Right now counts forever. So do something.

by Dave Franco | April 14, 2015

One week after getting the devastating diagnosis that his wife, Britton, had stage 3B breast cancer, Jason Neese picked up the phone to call his new employer, the Rock Church. He felt the need to tell them what their future would be like with him as their Care & Concern Pastor, now that he was about to become caretaker to a very sick wife.

And so he told the Rock what he thought he knew—that the future would be filled with: time off to tend to her and care for their four kids; doctor appointments, and visits, and surgeries; bouts of fatigue, and emotional depletion, and a sadness that would almost certainly take its toll on his job performance. Knowing this, would they still want to continue a working relationship with him?

The answer was, “Yes.”

But Jason’s list of all that he and Britton would be going through was only what he thought he knew. What he didn’t know was that amid the chemo drips, the hair falling out in clumps, the frightened children, and having to find private places to fall apart, came something so beautiful, it has actually made the entire experience, the not knowing if Britton is going to live or die, in some ways, worth it. What has emerged has been the most beautiful look into the meaning and mystery of marriage.

It began when Britton excused herself from the dinner table to walk into the bedroom, with Jason following right behind, to take the first phone call from her doctor. That’s when they learned, “Yes, you have cancer.” It was the moment they shared when the call ended; it signaled the beginning of their new lives. They suddenly felt powerless. It was the perfect start.

As the Neese’s reached out to God in complete dependence, unlike any other time before, they began to feel God stepping into each aspect of their lives, that He was breathing His love into every moment. God expressed His love in the physical pain of post surgery, in the tears, in the frightened faces of their kids, and even in the empty ache of fear as they lay in bed and held each other. They could feel Him. He was there. In fact, God reached out with a hand so large and comforting, they began to feel they had entered into a new realm of existence. To live was God. To die was God. Everything was about God.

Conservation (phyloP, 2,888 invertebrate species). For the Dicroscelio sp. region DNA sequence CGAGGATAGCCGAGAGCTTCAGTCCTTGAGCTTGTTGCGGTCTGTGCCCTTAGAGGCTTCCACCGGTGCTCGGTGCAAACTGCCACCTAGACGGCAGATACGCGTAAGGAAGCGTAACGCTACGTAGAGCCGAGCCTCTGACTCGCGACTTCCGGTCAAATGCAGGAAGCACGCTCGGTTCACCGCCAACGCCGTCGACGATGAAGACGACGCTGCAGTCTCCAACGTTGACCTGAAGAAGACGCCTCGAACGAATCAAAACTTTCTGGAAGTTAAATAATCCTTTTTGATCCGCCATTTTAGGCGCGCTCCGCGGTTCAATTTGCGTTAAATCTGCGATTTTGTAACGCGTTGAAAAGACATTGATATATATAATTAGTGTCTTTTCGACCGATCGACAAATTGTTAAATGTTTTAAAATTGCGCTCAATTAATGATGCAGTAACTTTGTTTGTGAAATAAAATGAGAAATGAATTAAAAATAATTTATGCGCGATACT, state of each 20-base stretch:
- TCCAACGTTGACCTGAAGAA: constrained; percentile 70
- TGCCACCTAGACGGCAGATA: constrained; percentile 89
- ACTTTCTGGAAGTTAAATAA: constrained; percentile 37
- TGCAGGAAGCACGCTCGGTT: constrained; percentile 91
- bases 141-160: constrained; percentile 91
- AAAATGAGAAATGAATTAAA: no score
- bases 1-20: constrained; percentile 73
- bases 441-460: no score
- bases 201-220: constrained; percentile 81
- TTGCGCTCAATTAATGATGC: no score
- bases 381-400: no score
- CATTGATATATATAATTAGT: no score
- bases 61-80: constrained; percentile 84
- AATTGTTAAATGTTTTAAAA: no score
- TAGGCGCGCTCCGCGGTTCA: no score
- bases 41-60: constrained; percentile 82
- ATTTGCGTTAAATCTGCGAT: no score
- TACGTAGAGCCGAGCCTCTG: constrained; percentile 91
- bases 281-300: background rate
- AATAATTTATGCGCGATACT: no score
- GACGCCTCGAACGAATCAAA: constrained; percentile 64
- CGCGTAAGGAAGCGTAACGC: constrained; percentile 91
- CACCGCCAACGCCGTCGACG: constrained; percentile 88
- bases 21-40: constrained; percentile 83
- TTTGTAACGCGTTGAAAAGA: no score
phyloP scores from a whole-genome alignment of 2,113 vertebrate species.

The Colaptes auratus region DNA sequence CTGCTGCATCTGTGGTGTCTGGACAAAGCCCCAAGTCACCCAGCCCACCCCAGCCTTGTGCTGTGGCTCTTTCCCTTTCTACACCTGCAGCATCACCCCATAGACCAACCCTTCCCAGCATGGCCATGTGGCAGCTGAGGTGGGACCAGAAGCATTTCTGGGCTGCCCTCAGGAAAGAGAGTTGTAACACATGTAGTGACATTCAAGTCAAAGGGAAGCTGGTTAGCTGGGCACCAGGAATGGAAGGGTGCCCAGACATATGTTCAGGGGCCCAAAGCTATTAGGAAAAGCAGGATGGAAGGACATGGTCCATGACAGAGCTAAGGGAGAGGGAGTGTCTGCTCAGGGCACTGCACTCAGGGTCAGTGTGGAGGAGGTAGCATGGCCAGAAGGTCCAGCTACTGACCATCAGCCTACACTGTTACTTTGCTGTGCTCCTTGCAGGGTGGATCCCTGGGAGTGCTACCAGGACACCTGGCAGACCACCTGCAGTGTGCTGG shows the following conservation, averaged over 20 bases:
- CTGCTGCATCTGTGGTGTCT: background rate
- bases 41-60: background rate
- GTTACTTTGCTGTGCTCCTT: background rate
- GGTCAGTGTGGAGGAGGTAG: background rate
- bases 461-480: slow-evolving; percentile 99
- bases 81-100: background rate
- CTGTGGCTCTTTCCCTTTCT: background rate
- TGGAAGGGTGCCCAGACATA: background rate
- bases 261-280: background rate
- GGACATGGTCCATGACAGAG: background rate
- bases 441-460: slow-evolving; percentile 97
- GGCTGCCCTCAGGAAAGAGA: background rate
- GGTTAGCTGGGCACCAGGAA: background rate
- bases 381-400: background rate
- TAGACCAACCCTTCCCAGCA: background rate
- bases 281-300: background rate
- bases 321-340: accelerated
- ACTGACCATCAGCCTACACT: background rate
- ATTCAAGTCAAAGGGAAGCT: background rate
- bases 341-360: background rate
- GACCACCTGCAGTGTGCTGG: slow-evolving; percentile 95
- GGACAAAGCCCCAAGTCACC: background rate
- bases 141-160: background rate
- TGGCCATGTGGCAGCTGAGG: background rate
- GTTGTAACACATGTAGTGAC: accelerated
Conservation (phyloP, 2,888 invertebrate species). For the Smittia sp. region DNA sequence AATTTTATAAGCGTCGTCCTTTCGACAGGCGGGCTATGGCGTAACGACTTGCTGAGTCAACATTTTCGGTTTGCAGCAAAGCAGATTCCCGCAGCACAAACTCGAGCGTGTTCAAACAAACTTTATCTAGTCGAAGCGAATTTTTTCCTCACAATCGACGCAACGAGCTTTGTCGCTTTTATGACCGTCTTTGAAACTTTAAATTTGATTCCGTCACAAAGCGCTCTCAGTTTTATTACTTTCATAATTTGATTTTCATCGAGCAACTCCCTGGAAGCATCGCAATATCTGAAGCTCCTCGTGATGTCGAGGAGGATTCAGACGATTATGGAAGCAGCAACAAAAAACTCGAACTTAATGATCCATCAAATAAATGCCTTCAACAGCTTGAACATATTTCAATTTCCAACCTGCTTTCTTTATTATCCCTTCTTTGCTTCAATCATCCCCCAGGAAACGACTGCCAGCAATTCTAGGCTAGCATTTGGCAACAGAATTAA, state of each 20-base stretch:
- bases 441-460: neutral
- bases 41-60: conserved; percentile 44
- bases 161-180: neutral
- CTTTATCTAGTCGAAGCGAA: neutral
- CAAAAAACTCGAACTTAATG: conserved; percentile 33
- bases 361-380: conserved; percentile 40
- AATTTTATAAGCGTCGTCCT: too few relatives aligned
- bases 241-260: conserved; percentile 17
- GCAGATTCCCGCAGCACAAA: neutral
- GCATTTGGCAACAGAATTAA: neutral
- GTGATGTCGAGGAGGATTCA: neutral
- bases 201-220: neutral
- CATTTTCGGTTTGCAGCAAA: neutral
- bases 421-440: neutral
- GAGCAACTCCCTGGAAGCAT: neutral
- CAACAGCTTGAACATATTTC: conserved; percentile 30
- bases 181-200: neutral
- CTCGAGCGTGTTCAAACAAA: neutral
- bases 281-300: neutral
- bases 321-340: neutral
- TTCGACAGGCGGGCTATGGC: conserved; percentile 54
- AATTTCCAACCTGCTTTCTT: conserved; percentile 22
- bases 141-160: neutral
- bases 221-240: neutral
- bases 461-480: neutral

All of a sudden, without really seeing it happen, they soon found themselves in a deeper love with each other than any other time in their lives. In the middle of her painful battle with cancer, Britton talked about the deep abiding love of God more than the pain of the surgeries or the fear of dying. To Jason, this new view of his wife hit him like a ton of bricks. She was never more beautiful—scars, bald head, body bereft of energy, and all.

Of course it just made him want to be at her beck and call even more, to make sure she had the space to live in the presence of God, to pray, to blog, to rest, and heal. With the help of family and friends, he cleaned the house. He prepared food. He kept up the yard. He tended to the kids. He held down the full-time job. He prayed for strength and faith—and healing. When he thought he couldn’t go on anymore, he found that he could, by the strength of God.

“We now have a corner on the market of love,” says Jason. “We love each other more than we ever thought was possible, and more than we ever could have achieved on our own.”

“We could never have come to this without the cancer. It seems odd to say,” adds Britton, “but it’s true. I’m so grateful.”

And that’s when the concept of marriage, and how Christ loves His bride, the church, took on a whole new look and understanding. “When we say vows on our wedding day,” Jason says, “where we spell out the uncommon level of commitment to the needs, wellbeing and happiness of the person we are marrying, it’s really God giving us a glimpse of His incomprehensible love and faithfulness.”

“And yet, as we have seen, it just scratches the surface,” Britton adds. “When we are His—fully His and fully surrendered—God pours out His Love to the point where you will never be the same. To have and to hold, for better or for worse, for richer, for poorer, in sickness and in health, to love and to cherish; from this day forward, ‘til death do us part. It’s all about faithfulness. And that’s who God is.”

POSTSCRIPT: Jason currently serves as the Rock Church’s Lead Pastor to Family Ministries.  Britton was diagnosed with stage 3B cancer in October of 2011, and after eight rounds of chemo, a mastectomy and reconstruction, she made it through. Praise God! On June 5, 2014 Britton was diagnosed with stage 4 breast cancer; it had metastasized to the pleural fluid and lining of the chest wall of her left lung, and also to her sternum. Britton has been taking an oral chemo, which seems to be working. The numbers for her tumor markers keep dropping—a huge answer to prayer! The side effects of the oral chemo are much less severe than the I.V. chemo treatments she received the first time she was diagnosed, so she is thankful for that, too. Another praise report is that her lungs have been staying clear of fluid. She is an amazing warrior and her spirits are high.

Read Britton’s blog at: http://nicetobeaneese.blogspot.com/

How has God expressed His true love for you in your life? Share with the Rock Church Storytelling Team at [email protected] today!


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